Tony Hawk’s Pro Skater 1 + 2 Nintendo Switch Review

Last year, Activision resurrected theTony Hawk’s series from the grave, remaking the first two Tony Hawk’s Pro Skater games in one package with the same classic levels, a new wave of skating superstars, and the old soundtrack freshened up by Skepta and Machine Gun Kelly – what more could you ask for? Well, a lot of people asked for a Nintendo Switch port. Now that day has finally arrived, I’m here to report that it’s… fine. It’s okay. The game itself is excellent, and there’s nothing wrong with the Switch version per se, but it’s clearly not the definitive way to play the game.

Switch ports are a tricky business, because they’re never really going to be the definitive way to play a triple-A game. The Switch is the least powerful modern console on the market, so it can’t handle the beefiest experiences. THPS isn’t very beefy, mind, but it’s robust enough that you notice a difference between this and the PS4 version. Indie games that don’t need graphics might find their best home on the Switch thanks to the console’s portability, but for THPS, the Switch feels like a downgrade. It’s only minor, and if you only have a Switch and have been holding out for it, the game won’t disappoint. Nothing has been shorn off it to squish it down into the confines of Nintendo’s machine, but it takes longer to load and is a lot rougher around the edges. On levels like NY City or Downtown, you notice that things are significantly less sleek while you skate around. Docked is better than handheld, but I didn’t notice a huge difference between them on the more crowded levels.

The controls are a bit iffy too. The buttons on the Switch are smaller, and that obviously gets in the way of all the combo magic you need to pull off to get the Sick Scores and High Combos during the later levels. Oh, and JoyCon drift in a game where the two combo kings – grinding and manuals – rely heavily on balance? Not great. I took a huge spill on Burnside – yes I was cheesing the bowl, shut up – entirely because the stick started to drift. Don’t get me wrong, I lean into the arcade mechanics of Tony Hawk’s as much as the next person, and I’ve blown some big scores with bails after getting too ambitious with spins or tricks, but that’s all part of the fun. On Burnside – it happened five times across the campaign, actually – it was incredibly frustrating because the console itself has a very well known, very common, and very irritating error.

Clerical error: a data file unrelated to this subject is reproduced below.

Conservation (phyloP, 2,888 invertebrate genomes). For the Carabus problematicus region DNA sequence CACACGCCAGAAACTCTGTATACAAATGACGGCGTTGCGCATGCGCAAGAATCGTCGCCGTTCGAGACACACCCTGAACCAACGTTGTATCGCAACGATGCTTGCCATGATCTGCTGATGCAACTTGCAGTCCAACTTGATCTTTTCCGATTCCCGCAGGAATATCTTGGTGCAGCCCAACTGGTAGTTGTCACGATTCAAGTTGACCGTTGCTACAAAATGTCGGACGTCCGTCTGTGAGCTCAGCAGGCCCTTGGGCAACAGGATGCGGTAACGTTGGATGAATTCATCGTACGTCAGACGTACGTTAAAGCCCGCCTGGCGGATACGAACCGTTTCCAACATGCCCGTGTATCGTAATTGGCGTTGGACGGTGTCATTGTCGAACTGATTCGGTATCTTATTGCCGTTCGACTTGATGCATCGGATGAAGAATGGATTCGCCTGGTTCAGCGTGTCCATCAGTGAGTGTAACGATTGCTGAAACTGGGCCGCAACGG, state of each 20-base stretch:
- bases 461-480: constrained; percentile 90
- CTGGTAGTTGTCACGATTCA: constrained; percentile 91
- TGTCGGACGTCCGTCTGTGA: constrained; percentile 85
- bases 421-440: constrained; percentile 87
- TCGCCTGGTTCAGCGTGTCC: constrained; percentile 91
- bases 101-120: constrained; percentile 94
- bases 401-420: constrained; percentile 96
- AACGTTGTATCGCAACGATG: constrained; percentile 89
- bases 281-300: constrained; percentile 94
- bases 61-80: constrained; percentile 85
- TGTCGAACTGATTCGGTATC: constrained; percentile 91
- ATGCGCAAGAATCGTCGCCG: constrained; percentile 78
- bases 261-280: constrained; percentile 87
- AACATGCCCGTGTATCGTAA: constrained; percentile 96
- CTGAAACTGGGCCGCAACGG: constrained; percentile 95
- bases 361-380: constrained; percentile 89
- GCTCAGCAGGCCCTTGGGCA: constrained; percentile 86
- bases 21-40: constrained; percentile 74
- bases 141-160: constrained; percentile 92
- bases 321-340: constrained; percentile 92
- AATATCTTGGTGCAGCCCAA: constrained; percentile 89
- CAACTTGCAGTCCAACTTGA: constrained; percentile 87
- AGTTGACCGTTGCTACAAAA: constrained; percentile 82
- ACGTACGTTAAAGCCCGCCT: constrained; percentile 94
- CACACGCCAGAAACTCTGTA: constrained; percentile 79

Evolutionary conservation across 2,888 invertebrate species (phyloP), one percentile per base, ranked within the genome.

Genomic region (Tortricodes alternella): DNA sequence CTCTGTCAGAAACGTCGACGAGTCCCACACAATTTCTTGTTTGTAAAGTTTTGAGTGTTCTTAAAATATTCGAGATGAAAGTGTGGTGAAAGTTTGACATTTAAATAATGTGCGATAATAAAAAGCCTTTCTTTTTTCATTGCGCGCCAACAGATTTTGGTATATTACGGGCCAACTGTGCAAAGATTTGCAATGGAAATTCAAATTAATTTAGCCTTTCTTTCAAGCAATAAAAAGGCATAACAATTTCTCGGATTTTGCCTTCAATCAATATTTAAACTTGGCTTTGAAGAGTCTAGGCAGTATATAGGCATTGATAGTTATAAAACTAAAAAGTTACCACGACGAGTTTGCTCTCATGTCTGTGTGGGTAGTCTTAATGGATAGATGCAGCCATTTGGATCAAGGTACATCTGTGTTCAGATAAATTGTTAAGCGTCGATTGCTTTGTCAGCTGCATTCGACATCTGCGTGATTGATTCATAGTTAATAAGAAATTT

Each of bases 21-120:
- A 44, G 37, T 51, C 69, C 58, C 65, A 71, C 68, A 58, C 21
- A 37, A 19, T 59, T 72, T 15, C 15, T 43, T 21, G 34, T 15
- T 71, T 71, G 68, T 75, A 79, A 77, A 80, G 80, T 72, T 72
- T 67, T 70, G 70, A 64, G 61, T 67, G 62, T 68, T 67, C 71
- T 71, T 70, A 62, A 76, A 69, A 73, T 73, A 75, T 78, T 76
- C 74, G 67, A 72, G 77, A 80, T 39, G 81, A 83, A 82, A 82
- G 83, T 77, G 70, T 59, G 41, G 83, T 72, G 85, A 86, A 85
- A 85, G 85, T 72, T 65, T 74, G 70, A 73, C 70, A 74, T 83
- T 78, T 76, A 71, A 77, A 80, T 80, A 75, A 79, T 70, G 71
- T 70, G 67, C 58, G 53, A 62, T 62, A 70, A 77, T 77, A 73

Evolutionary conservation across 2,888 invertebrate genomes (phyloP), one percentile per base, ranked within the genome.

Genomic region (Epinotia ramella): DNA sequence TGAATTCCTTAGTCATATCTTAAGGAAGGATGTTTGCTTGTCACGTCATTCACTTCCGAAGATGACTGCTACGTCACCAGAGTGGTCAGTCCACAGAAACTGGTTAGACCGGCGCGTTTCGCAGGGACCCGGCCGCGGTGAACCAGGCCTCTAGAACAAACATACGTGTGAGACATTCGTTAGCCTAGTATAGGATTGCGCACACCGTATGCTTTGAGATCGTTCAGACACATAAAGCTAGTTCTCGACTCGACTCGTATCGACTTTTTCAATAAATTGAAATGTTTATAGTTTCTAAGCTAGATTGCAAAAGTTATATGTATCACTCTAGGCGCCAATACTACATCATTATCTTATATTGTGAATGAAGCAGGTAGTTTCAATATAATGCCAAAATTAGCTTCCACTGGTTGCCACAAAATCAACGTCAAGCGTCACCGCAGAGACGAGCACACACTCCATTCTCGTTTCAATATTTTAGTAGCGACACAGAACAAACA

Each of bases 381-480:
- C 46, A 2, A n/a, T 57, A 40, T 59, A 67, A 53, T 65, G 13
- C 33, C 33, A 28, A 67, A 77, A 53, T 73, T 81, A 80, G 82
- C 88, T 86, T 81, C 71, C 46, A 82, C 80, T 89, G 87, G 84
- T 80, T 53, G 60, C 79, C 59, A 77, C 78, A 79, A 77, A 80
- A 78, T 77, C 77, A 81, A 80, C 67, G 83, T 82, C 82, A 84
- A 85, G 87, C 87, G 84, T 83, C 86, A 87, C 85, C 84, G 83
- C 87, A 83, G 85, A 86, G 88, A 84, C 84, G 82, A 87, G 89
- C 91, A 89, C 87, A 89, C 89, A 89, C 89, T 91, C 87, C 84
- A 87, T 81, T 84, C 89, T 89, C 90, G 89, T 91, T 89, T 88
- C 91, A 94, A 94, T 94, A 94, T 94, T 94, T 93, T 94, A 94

It feels harsh to hold it against THPS – it’s not the game’s fault the Switch has this issue – but it will be a determining factor in your enjoyment of the game. If you have an extra drifty JoyCon, proceed with caution.

Speaking of manuals, they felt like a huge addition to the remake. Originally, the first game had no manual at all, and the second had no revert, so you couldn’t trick into a manual – the remake added them in. However, on Switch, it feels like they’re missing still. The D-pad is too small on Switch and even when you hit it, you’re flipping a coin on whether or not it will work. And yes, it works on the sticks but I will not be addressing that further because stick manuallers are heathens. I bet you like Downhill Jam too, don’t you?

Despite these minor issues, the game underneath it all is great. Two full campaigns with lots of different challenges to complete, three different ways to skate and get stat boosts (Street, Vert, and Park), and a teeming roster of skaters new and old. I hate Downhill Jam, but I can’t argue it’s not well designed, it’s just a hellish experience from start to stop that never gives you room to breathe – and the rest of the levels each have their own sense of charm and personality that keeps you going back to them.

The only gripe anyone could possibly have about this game is that they personally prefer the narrative driven THUG and THAW games. I probably do too, but in terms of the raw THPS experience, this game has everything you need and more. Warehouse is the best opening level of all time, and you can spend hours in each park figuring out new lines. Tony Hawk’s Pro Skater 1 + 2 Remake is a magnificent game, and while the Nintendo Switch doesn’t offer the definitive version of the game, but it almost does, and that’s good enough for Jamie Thomas.

A review code was provided by the publisher. Score: 4/5

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